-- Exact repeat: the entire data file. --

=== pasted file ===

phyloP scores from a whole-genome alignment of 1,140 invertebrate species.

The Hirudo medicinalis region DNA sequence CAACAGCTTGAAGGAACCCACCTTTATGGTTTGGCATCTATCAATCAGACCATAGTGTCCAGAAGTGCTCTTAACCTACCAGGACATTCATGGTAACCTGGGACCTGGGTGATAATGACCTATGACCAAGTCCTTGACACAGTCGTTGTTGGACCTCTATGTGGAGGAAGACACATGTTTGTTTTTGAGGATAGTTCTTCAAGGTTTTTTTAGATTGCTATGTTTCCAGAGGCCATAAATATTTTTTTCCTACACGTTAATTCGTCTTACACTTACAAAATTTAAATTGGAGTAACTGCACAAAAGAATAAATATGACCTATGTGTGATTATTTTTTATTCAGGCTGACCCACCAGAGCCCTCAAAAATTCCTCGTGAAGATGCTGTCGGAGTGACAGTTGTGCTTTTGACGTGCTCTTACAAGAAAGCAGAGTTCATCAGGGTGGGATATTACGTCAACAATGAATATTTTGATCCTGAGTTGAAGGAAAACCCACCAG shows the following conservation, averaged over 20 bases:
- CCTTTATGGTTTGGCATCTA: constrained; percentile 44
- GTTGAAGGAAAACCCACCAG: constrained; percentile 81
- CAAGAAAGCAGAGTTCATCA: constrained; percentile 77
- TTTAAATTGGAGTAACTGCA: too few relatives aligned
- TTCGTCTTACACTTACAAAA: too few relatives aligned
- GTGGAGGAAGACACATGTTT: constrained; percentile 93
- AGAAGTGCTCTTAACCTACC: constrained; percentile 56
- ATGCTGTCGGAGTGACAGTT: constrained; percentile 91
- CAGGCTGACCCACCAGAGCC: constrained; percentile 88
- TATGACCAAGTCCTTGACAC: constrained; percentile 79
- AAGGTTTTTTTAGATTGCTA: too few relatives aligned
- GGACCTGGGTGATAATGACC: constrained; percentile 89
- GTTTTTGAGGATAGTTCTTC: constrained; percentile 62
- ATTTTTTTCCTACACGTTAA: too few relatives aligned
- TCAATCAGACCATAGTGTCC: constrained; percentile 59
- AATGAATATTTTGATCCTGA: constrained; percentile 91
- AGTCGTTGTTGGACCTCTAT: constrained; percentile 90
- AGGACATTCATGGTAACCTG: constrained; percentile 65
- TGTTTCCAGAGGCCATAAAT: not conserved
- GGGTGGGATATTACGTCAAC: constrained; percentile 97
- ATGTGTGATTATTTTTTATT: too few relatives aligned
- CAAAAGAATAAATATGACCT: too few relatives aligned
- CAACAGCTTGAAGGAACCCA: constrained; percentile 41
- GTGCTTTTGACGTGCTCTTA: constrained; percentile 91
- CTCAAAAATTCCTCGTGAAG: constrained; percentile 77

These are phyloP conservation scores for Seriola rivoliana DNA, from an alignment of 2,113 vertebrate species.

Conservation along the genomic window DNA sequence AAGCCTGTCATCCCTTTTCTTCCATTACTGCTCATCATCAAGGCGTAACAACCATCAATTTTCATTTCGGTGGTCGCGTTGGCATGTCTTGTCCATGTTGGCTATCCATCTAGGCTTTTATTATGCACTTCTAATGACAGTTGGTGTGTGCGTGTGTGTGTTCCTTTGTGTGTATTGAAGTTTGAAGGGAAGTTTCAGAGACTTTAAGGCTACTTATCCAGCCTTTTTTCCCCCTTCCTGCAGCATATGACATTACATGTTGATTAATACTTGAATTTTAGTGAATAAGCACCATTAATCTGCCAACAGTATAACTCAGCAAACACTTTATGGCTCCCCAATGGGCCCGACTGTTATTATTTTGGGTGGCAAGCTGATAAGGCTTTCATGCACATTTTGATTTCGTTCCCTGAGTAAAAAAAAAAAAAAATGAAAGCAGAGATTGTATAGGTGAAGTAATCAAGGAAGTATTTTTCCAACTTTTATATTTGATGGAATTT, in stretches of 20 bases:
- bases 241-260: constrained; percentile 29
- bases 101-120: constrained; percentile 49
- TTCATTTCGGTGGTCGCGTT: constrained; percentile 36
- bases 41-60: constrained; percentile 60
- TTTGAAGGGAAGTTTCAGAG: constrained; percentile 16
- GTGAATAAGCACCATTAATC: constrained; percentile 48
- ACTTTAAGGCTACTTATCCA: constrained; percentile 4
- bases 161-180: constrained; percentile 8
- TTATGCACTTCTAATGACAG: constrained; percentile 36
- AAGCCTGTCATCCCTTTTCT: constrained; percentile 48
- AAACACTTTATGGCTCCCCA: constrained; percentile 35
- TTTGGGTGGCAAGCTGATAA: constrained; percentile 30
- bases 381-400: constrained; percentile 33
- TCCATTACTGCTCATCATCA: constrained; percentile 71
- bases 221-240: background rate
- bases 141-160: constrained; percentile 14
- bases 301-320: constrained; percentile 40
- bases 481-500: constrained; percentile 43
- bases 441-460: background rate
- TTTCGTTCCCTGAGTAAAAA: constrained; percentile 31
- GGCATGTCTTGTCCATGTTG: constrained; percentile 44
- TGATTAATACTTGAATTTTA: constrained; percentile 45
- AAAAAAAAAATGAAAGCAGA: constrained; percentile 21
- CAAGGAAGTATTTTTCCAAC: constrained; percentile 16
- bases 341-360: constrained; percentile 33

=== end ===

phyloP scores from a whole-genome alignment of 1,140 invertebrate species.

The Hirudo medicinalis region DNA sequence CAACAGCTTGAAGGAACCCACCTTTATGGTTTGGCATCTATCAATCAGACCATAGTGTCCAGAAGTGCTCTTAACCTACCAGGACATTCATGGTAACCTGGGACCTGGGTGATAATGACCTATGACCAAGTCCTTGACACAGTCGTTGTTGGACCTCTATGTGGAGGAAGACACATGTTTGTTTTTGAGGATAGTTCTTCAAGGTTTTTTTAGATTGCTATGTTTCCAGAGGCCATAAATATTTTTTTCCTACACGTTAATTCGTCTTACACTTACAAAATTTAAATTGGAGTAACTGCACAAAAGAATAAATATGACCTATGTGTGATTATTTTTTATTCAGGCTGACCCACCAGAGCCCTCAAAAATTCCTCGTGAAGATGCTGTCGGAGTGACAGTTGTGCTTTTGACGTGCTCTTACAAGAAAGCAGAGTTCATCAGGGTGGGATATTACGTCAACAATGAATATTTTGATCCTGAGTTGAAGGAAAACCCACCAG shows the following conservation, averaged over 20 bases:
- CCTTTATGGTTTGGCATCTA: constrained; percentile 44
- GTTGAAGGAAAACCCACCAG: constrained; percentile 81
- CAAGAAAGCAGAGTTCATCA: constrained; percentile 77
- TTTAAATTGGAGTAACTGCA: too few relatives aligned
- TTCGTCTTACACTTACAAAA: too few relatives aligned
- GTGGAGGAAGACACATGTTT: constrained; percentile 93
- AGAAGTGCTCTTAACCTACC: constrained; percentile 56
- ATGCTGTCGGAGTGACAGTT: constrained; percentile 91
- CAGGCTGACCCACCAGAGCC: constrained; percentile 88
- TATGACCAAGTCCTTGACAC: constrained; percentile 79
- AAGGTTTTTTTAGATTGCTA: too few relatives aligned
- GGACCTGGGTGATAATGACC: constrained; percentile 89
- GTTTTTGAGGATAGTTCTTC: constrained; percentile 62
- ATTTTTTTCCTACACGTTAA: too few relatives aligned
- TCAATCAGACCATAGTGTCC: constrained; percentile 59
- AATGAATATTTTGATCCTGA: constrained; percentile 91
- AGTCGTTGTTGGACCTCTAT: constrained; percentile 90
- AGGACATTCATGGTAACCTG: constrained; percentile 65
- TGTTTCCAGAGGCCATAAAT: not conserved
- GGGTGGGATATTACGTCAAC: constrained; percentile 97
- ATGTGTGATTATTTTTTATT: too few relatives aligned
- CAAAAGAATAAATATGACCT: too few relatives aligned
- CAACAGCTTGAAGGAACCCA: constrained; percentile 41
- GTGCTTTTGACGTGCTCTTA: constrained; percentile 91
- CTCAAAAATTCCTCGTGAAG: constrained; percentile 77

These are phyloP conservation scores for Seriola rivoliana DNA, from an alignment of 2,113 vertebrate species.

Conservation along the genomic window DNA sequence AAGCCTGTCATCCCTTTTCTTCCATTACTGCTCATCATCAAGGCGTAACAACCATCAATTTTCATTTCGGTGGTCGCGTTGGCATGTCTTGTCCATGTTGGCTATCCATCTAGGCTTTTATTATGCACTTCTAATGACAGTTGGTGTGTGCGTGTGTGTGTTCCTTTGTGTGTATTGAAGTTTGAAGGGAAGTTTCAGAGACTTTAAGGCTACTTATCCAGCCTTTTTTCCCCCTTCCTGCAGCATATGACATTACATGTTGATTAATACTTGAATTTTAGTGAATAAGCACCATTAATCTGCCAACAGTATAACTCAGCAAACACTTTATGGCTCCCCAATGGGCCCGACTGTTATTATTTTGGGTGGCAAGCTGATAAGGCTTTCATGCACATTTTGATTTCGTTCCCTGAGTAAAAAAAAAAAAAAATGAAAGCAGAGATTGTATAGGTGAAGTAATCAAGGAAGTATTTTTCCAACTTTTATATTTGATGGAATTT, in stretches of 20 bases:
- bases 241-260: constrained; percentile 29
- bases 101-120: constrained; percentile 49
- TTCATTTCGGTGGTCGCGTT: constrained; percentile 36
- bases 41-60: constrained; percentile 60
- TTTGAAGGGAAGTTTCAGAG: constrained; percentile 16
- GTGAATAAGCACCATTAATC: constrained; percentile 48
- ACTTTAAGGCTACTTATCCA: constrained; percentile 4
- bases 161-180: constrained; percentile 8
- TTATGCACTTCTAATGACAG: constrained; percentile 36
- AAGCCTGTCATCCCTTTTCT: constrained; percentile 48
- AAACACTTTATGGCTCCCCA: constrained; percentile 35
- TTTGGGTGGCAAGCTGATAA: constrained; percentile 30
- bases 381-400: constrained; percentile 33
- TCCATTACTGCTCATCATCA: constrained; percentile 71
- bases 221-240: background rate
- bases 141-160: constrained; percentile 14
- bases 301-320: constrained; percentile 40
- bases 481-500: constrained; percentile 43
- bases 441-460: background rate
- TTTCGTTCCCTGAGTAAAAA: constrained; percentile 31
- GGCATGTCTTGTCCATGTTG: constrained; percentile 44
- TGATTAATACTTGAATTTTA: constrained; percentile 45
- AAAAAAAAAATGAAAGCAGA: constrained; percentile 21
- CAAGGAAGTATTTTTCCAAC: constrained; percentile 16
- bases 341-360: constrained; percentile 33